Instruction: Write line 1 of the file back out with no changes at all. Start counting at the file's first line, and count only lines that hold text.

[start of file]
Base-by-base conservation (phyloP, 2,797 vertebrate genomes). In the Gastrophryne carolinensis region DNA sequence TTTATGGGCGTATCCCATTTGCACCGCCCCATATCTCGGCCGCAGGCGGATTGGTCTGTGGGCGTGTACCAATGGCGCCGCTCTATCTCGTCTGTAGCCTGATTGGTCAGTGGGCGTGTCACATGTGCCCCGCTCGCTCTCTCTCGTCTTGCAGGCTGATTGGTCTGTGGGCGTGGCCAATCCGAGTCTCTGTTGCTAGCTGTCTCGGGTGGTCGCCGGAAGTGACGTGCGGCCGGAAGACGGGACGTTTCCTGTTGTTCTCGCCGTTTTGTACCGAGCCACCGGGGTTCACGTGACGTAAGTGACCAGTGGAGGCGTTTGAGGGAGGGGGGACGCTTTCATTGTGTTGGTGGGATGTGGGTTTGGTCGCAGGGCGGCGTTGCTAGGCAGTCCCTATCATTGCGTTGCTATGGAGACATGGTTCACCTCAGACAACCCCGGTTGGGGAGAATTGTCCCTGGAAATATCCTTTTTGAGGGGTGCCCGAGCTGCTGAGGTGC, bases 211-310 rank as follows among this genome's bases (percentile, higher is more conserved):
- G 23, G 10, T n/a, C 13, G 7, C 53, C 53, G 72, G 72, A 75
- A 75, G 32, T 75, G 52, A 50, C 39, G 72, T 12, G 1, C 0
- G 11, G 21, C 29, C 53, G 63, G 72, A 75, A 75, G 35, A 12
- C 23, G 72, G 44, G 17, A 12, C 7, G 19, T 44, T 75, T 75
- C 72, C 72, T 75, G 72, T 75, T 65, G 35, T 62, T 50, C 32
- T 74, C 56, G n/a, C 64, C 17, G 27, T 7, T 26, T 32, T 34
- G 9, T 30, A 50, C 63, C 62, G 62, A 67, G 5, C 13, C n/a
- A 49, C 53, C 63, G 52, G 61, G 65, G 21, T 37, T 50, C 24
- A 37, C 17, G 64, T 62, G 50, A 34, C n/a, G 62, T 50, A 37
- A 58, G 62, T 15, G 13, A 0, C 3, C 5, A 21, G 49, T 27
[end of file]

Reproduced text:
Base-by-base conservation (phyloP, 2,797 vertebrate genomes). In the Gastrophryne carolinensis region DNA sequence TTTATGGGCGTATCCCATTTGCACCGCCCCATATCTCGGCCGCAGGCGGATTGGTCTGTGGGCGTGTACCAATGGCGCCGCTCTATCTCGTCTGTAGCCTGATTGGTCAGTGGGCGTGTCACATGTGCCCCGCTCGCTCTCTCTCGTCTTGCAGGCTGATTGGTCTGTGGGCGTGGCCAATCCGAGTCTCTGTTGCTAGCTGTCTCGGGTGGTCGCCGGAAGTGACGTGCGGCCGGAAGACGGGACGTTTCCTGTTGTTCTCGCCGTTTTGTACCGAGCCACCGGGGTTCACGTGACGTAAGTGACCAGTGGAGGCGTTTGAGGGAGGGGGGACGCTTTCATTGTGTTGGTGGGATGTGGGTTTGGTCGCAGGGCGGCGTTGCTAGGCAGTCCCTATCATTGCGTTGCTATGGAGACATGGTTCACCTCAGACAACCCCGGTTGGGGAGAATTGTCCCTGGAAATATCCTTTTTGAGGGGTGCCCGAGCTGCTGAGGTGC, bases 211-310 rank as follows among this genome's bases (percentile, higher is more conserved):